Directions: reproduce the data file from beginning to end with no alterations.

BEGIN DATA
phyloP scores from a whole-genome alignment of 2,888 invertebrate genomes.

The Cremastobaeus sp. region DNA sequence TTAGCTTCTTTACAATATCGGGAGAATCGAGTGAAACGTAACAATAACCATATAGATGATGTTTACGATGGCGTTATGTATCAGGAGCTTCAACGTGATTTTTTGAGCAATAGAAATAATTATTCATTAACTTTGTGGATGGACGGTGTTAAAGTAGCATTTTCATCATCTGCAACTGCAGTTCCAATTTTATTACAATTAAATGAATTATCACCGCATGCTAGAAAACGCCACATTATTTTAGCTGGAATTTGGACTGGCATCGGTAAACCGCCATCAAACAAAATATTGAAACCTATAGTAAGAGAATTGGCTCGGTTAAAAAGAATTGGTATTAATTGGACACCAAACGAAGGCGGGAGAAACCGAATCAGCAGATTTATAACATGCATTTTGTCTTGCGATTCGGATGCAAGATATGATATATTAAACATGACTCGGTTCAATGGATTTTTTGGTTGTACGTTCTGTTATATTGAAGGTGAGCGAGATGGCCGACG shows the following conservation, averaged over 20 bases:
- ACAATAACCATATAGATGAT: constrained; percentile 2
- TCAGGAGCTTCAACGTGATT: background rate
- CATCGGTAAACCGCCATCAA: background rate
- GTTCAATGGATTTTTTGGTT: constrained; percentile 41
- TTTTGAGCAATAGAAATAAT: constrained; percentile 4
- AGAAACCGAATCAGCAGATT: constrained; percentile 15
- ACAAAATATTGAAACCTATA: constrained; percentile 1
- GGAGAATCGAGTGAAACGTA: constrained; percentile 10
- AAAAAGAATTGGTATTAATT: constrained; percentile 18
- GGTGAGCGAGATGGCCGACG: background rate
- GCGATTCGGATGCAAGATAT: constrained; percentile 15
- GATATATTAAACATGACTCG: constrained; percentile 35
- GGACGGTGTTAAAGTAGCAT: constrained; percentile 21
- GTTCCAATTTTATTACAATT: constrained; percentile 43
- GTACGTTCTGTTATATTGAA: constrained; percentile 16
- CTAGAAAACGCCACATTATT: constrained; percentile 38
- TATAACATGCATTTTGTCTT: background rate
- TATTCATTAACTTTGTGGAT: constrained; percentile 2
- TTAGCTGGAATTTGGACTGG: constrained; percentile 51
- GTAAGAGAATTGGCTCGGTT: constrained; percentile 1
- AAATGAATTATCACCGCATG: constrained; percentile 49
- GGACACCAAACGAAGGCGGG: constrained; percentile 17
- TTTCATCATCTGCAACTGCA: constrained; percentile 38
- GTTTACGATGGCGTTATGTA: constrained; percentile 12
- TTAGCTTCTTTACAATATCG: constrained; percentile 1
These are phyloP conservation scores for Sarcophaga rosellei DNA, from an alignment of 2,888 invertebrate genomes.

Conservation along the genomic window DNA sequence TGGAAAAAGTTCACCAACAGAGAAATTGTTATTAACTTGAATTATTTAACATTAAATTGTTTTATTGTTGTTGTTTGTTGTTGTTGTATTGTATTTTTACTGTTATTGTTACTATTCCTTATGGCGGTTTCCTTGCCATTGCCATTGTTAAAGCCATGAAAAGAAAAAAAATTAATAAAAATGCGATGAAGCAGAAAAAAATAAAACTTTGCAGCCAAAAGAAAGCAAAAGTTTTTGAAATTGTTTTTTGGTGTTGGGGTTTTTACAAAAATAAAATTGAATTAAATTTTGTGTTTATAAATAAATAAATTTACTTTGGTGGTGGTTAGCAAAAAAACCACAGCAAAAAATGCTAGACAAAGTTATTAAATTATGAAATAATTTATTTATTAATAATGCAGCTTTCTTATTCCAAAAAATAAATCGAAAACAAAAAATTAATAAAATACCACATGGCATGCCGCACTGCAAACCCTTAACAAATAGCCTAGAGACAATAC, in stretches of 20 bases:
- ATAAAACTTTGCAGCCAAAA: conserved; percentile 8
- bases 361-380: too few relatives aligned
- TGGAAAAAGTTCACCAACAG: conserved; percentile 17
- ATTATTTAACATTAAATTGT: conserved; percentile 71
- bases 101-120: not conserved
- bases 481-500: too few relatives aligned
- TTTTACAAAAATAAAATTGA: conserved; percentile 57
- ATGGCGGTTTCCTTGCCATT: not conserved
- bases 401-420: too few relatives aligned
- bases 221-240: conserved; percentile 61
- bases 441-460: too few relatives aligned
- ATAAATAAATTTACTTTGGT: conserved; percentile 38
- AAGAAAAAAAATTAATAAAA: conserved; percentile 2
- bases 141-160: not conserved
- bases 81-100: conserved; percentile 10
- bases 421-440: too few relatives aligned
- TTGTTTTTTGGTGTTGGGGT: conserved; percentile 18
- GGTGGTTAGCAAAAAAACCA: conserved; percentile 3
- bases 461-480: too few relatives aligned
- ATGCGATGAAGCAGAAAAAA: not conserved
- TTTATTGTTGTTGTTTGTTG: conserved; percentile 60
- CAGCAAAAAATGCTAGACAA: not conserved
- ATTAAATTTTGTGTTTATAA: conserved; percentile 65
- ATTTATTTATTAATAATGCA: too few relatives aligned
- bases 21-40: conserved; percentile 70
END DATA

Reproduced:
phyloP scores from a whole-genome alignment of 2,888 invertebrate genomes.

The Cremastobaeus sp. region DNA sequence TTAGCTTCTTTACAATATCGGGAGAATCGAGTGAAACGTAACAATAACCATATAGATGATGTTTACGATGGCGTTATGTATCAGGAGCTTCAACGTGATTTTTTGAGCAATAGAAATAATTATTCATTAACTTTGTGGATGGACGGTGTTAAAGTAGCATTTTCATCATCTGCAACTGCAGTTCCAATTTTATTACAATTAAATGAATTATCACCGCATGCTAGAAAACGCCACATTATTTTAGCTGGAATTTGGACTGGCATCGGTAAACCGCCATCAAACAAAATATTGAAACCTATAGTAAGAGAATTGGCTCGGTTAAAAAGAATTGGTATTAATTGGACACCAAACGAAGGCGGGAGAAACCGAATCAGCAGATTTATAACATGCATTTTGTCTTGCGATTCGGATGCAAGATATGATATATTAAACATGACTCGGTTCAATGGATTTTTTGGTTGTACGTTCTGTTATATTGAAGGTGAGCGAGATGGCCGACG shows the following conservation, averaged over 20 bases:
- ACAATAACCATATAGATGAT: constrained; percentile 2
- TCAGGAGCTTCAACGTGATT: background rate
- CATCGGTAAACCGCCATCAA: background rate
- GTTCAATGGATTTTTTGGTT: constrained; percentile 41
- TTTTGAGCAATAGAAATAAT: constrained; percentile 4
- AGAAACCGAATCAGCAGATT: constrained; percentile 15
- ACAAAATATTGAAACCTATA: constrained; percentile 1
- GGAGAATCGAGTGAAACGTA: constrained; percentile 10
- AAAAAGAATTGGTATTAATT: constrained; percentile 18
- GGTGAGCGAGATGGCCGACG: background rate
- GCGATTCGGATGCAAGATAT: constrained; percentile 15
- GATATATTAAACATGACTCG: constrained; percentile 35
- GGACGGTGTTAAAGTAGCAT: constrained; percentile 21
- GTTCCAATTTTATTACAATT: constrained; percentile 43
- GTACGTTCTGTTATATTGAA: constrained; percentile 16
- CTAGAAAACGCCACATTATT: constrained; percentile 38
- TATAACATGCATTTTGTCTT: background rate
- TATTCATTAACTTTGTGGAT: constrained; percentile 2
- TTAGCTGGAATTTGGACTGG: constrained; percentile 51
- GTAAGAGAATTGGCTCGGTT: constrained; percentile 1
- AAATGAATTATCACCGCATG: constrained; percentile 49
- GGACACCAAACGAAGGCGGG: constrained; percentile 17
- TTTCATCATCTGCAACTGCA: constrained; percentile 38
- GTTTACGATGGCGTTATGTA: constrained; percentile 12
- TTAGCTTCTTTACAATATCG: constrained; percentile 1
These are phyloP conservation scores for Sarcophaga rosellei DNA, from an alignment of 2,888 invertebrate genomes.

Conservation along the genomic window DNA sequence TGGAAAAAGTTCACCAACAGAGAAATTGTTATTAACTTGAATTATTTAACATTAAATTGTTTTATTGTTGTTGTTTGTTGTTGTTGTATTGTATTTTTACTGTTATTGTTACTATTCCTTATGGCGGTTTCCTTGCCATTGCCATTGTTAAAGCCATGAAAAGAAAAAAAATTAATAAAAATGCGATGAAGCAGAAAAAAATAAAACTTTGCAGCCAAAAGAAAGCAAAAGTTTTTGAAATTGTTTTTTGGTGTTGGGGTTTTTACAAAAATAAAATTGAATTAAATTTTGTGTTTATAAATAAATAAATTTACTTTGGTGGTGGTTAGCAAAAAAACCACAGCAAAAAATGCTAGACAAAGTTATTAAATTATGAAATAATTTATTTATTAATAATGCAGCTTTCTTATTCCAAAAAATAAATCGAAAACAAAAAATTAATAAAATACCACATGGCATGCCGCACTGCAAACCCTTAACAAATAGCCTAGAGACAATAC, in stretches of 20 bases:
- ATAAAACTTTGCAGCCAAAA: conserved; percentile 8
- bases 361-380: too few relatives aligned
- TGGAAAAAGTTCACCAACAG: conserved; percentile 17
- ATTATTTAACATTAAATTGT: conserved; percentile 71
- bases 101-120: not conserved
- bases 481-500: too few relatives aligned
- TTTTACAAAAATAAAATTGA: conserved; percentile 57
- ATGGCGGTTTCCTTGCCATT: not conserved
- bases 401-420: too few relatives aligned
- bases 221-240: conserved; percentile 61
- bases 441-460: too few relatives aligned
- ATAAATAAATTTACTTTGGT: conserved; percentile 38
- AAGAAAAAAAATTAATAAAA: conserved; percentile 2
- bases 141-160: not conserved
- bases 81-100: conserved; percentile 10
- bases 421-440: too few relatives aligned
- TTGTTTTTTGGTGTTGGGGT: conserved; percentile 18
- GGTGGTTAGCAAAAAAACCA: conserved; percentile 3
- bases 461-480: too few relatives aligned
- ATGCGATGAAGCAGAAAAAA: not conserved
- TTTATTGTTGTTGTTTGTTG: conserved; percentile 60
- CAGCAAAAAATGCTAGACAA: not conserved
- ATTAAATTTTGTGTTTATAA: conserved; percentile 65
- ATTTATTTATTAATAATGCA: too few relatives aligned
- bases 21-40: conserved; percentile 70